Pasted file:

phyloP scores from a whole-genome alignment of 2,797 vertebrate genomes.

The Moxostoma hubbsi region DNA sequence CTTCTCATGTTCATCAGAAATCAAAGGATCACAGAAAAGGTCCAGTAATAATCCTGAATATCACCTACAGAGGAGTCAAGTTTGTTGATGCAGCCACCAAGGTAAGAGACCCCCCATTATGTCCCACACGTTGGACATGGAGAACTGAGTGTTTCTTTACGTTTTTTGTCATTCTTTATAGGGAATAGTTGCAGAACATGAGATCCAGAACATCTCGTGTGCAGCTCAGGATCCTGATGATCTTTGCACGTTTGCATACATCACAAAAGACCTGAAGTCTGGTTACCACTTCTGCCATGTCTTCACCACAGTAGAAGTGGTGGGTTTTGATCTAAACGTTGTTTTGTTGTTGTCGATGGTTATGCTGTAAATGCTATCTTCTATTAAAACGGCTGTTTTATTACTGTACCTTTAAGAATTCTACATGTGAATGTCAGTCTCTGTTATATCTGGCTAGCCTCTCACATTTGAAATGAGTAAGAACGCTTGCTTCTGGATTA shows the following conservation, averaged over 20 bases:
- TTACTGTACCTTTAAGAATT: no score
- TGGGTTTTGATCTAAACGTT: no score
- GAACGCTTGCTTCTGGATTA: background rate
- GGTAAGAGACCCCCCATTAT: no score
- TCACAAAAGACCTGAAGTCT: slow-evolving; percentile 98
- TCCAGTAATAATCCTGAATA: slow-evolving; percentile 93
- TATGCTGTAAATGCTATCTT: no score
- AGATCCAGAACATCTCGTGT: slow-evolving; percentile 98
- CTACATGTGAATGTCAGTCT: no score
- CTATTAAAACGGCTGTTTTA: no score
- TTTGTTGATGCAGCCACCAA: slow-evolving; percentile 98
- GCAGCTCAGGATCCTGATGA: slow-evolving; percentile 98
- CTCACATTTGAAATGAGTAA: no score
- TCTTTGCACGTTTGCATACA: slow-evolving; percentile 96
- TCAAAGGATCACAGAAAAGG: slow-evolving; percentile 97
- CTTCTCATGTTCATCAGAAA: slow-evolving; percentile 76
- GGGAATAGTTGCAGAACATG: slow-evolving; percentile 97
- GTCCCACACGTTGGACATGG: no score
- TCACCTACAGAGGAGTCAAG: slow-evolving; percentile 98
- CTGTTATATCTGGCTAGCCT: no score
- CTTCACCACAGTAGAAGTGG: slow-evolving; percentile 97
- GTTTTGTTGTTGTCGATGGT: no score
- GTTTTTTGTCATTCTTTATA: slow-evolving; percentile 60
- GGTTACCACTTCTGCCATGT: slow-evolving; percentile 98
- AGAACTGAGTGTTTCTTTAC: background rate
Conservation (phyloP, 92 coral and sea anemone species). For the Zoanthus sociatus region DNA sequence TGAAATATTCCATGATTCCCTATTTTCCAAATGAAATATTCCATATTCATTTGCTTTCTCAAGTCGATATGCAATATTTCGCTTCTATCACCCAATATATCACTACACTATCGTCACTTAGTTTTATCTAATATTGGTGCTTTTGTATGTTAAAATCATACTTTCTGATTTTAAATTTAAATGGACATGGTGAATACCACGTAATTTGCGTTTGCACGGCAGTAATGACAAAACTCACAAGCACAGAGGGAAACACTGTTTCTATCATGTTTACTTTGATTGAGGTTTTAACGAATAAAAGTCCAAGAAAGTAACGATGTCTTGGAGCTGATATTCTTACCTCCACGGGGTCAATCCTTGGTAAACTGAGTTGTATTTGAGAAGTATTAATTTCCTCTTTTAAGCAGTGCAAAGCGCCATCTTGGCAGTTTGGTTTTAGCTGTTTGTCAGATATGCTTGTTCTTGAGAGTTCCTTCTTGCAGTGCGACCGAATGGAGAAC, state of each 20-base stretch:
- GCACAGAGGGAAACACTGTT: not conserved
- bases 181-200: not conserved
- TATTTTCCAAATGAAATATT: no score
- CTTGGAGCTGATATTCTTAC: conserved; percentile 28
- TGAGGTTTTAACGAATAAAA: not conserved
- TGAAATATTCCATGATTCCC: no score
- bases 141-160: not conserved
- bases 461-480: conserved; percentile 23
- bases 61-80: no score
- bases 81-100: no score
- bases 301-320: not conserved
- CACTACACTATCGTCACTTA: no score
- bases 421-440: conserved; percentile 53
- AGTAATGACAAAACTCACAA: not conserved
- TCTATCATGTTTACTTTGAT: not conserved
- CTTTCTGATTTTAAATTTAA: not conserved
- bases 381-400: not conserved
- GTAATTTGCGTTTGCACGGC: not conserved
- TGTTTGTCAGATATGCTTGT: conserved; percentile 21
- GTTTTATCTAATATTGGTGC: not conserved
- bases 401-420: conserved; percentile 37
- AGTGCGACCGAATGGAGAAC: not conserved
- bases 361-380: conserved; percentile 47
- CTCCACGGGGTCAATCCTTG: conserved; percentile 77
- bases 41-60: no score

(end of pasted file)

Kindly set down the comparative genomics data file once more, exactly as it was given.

phyloP scores from a whole-genome alignment of 2,797 vertebrate genomes.

The Moxostoma hubbsi region DNA sequence CTTCTCATGTTCATCAGAAATCAAAGGATCACAGAAAAGGTCCAGTAATAATCCTGAATATCACCTACAGAGGAGTCAAGTTTGTTGATGCAGCCACCAAGGTAAGAGACCCCCCATTATGTCCCACACGTTGGACATGGAGAACTGAGTGTTTCTTTACGTTTTTTGTCATTCTTTATAGGGAATAGTTGCAGAACATGAGATCCAGAACATCTCGTGTGCAGCTCAGGATCCTGATGATCTTTGCACGTTTGCATACATCACAAAAGACCTGAAGTCTGGTTACCACTTCTGCCATGTCTTCACCACAGTAGAAGTGGTGGGTTTTGATCTAAACGTTGTTTTGTTGTTGTCGATGGTTATGCTGTAAATGCTATCTTCTATTAAAACGGCTGTTTTATTACTGTACCTTTAAGAATTCTACATGTGAATGTCAGTCTCTGTTATATCTGGCTAGCCTCTCACATTTGAAATGAGTAAGAACGCTTGCTTCTGGATTA shows the following conservation, averaged over 20 bases:
- TTACTGTACCTTTAAGAATT: no score
- TGGGTTTTGATCTAAACGTT: no score
- GAACGCTTGCTTCTGGATTA: background rate
- GGTAAGAGACCCCCCATTAT: no score
- TCACAAAAGACCTGAAGTCT: slow-evolving; percentile 98
- TCCAGTAATAATCCTGAATA: slow-evolving; percentile 93
- TATGCTGTAAATGCTATCTT: no score
- AGATCCAGAACATCTCGTGT: slow-evolving; percentile 98
- CTACATGTGAATGTCAGTCT: no score
- CTATTAAAACGGCTGTTTTA: no score
- TTTGTTGATGCAGCCACCAA: slow-evolving; percentile 98
- GCAGCTCAGGATCCTGATGA: slow-evolving; percentile 98
- CTCACATTTGAAATGAGTAA: no score
- TCTTTGCACGTTTGCATACA: slow-evolving; percentile 96
- TCAAAGGATCACAGAAAAGG: slow-evolving; percentile 97
- CTTCTCATGTTCATCAGAAA: slow-evolving; percentile 76
- GGGAATAGTTGCAGAACATG: slow-evolving; percentile 97
- GTCCCACACGTTGGACATGG: no score
- TCACCTACAGAGGAGTCAAG: slow-evolving; percentile 98
- CTGTTATATCTGGCTAGCCT: no score
- CTTCACCACAGTAGAAGTGG: slow-evolving; percentile 97
- GTTTTGTTGTTGTCGATGGT: no score
- GTTTTTTGTCATTCTTTATA: slow-evolving; percentile 60
- GGTTACCACTTCTGCCATGT: slow-evolving; percentile 98
- AGAACTGAGTGTTTCTTTAC: background rate
Conservation (phyloP, 92 coral and sea anemone species). For the Zoanthus sociatus region DNA sequence TGAAATATTCCATGATTCCCTATTTTCCAAATGAAATATTCCATATTCATTTGCTTTCTCAAGTCGATATGCAATATTTCGCTTCTATCACCCAATATATCACTACACTATCGTCACTTAGTTTTATCTAATATTGGTGCTTTTGTATGTTAAAATCATACTTTCTGATTTTAAATTTAAATGGACATGGTGAATACCACGTAATTTGCGTTTGCACGGCAGTAATGACAAAACTCACAAGCACAGAGGGAAACACTGTTTCTATCATGTTTACTTTGATTGAGGTTTTAACGAATAAAAGTCCAAGAAAGTAACGATGTCTTGGAGCTGATATTCTTACCTCCACGGGGTCAATCCTTGGTAAACTGAGTTGTATTTGAGAAGTATTAATTTCCTCTTTTAAGCAGTGCAAAGCGCCATCTTGGCAGTTTGGTTTTAGCTGTTTGTCAGATATGCTTGTTCTTGAGAGTTCCTTCTTGCAGTGCGACCGAATGGAGAAC, state of each 20-base stretch:
- GCACAGAGGGAAACACTGTT: not conserved
- bases 181-200: not conserved
- TATTTTCCAAATGAAATATT: no score
- CTTGGAGCTGATATTCTTAC: conserved; percentile 28
- TGAGGTTTTAACGAATAAAA: not conserved
- TGAAATATTCCATGATTCCC: no score
- bases 141-160: not conserved
- bases 461-480: conserved; percentile 23
- bases 61-80: no score
- bases 81-100: no score
- bases 301-320: not conserved
- CACTACACTATCGTCACTTA: no score
- bases 421-440: conserved; percentile 53
- AGTAATGACAAAACTCACAA: not conserved
- TCTATCATGTTTACTTTGAT: not conserved
- CTTTCTGATTTTAAATTTAA: not conserved
- bases 381-400: not conserved
- GTAATTTGCGTTTGCACGGC: not conserved
- TGTTTGTCAGATATGCTTGT: conserved; percentile 21
- GTTTTATCTAATATTGGTGC: not conserved
- bases 401-420: conserved; percentile 37
- AGTGCGACCGAATGGAGAAC: not conserved
- bases 361-380: conserved; percentile 47
- CTCCACGGGGTCAATCCTTG: conserved; percentile 77
- bases 41-60: no score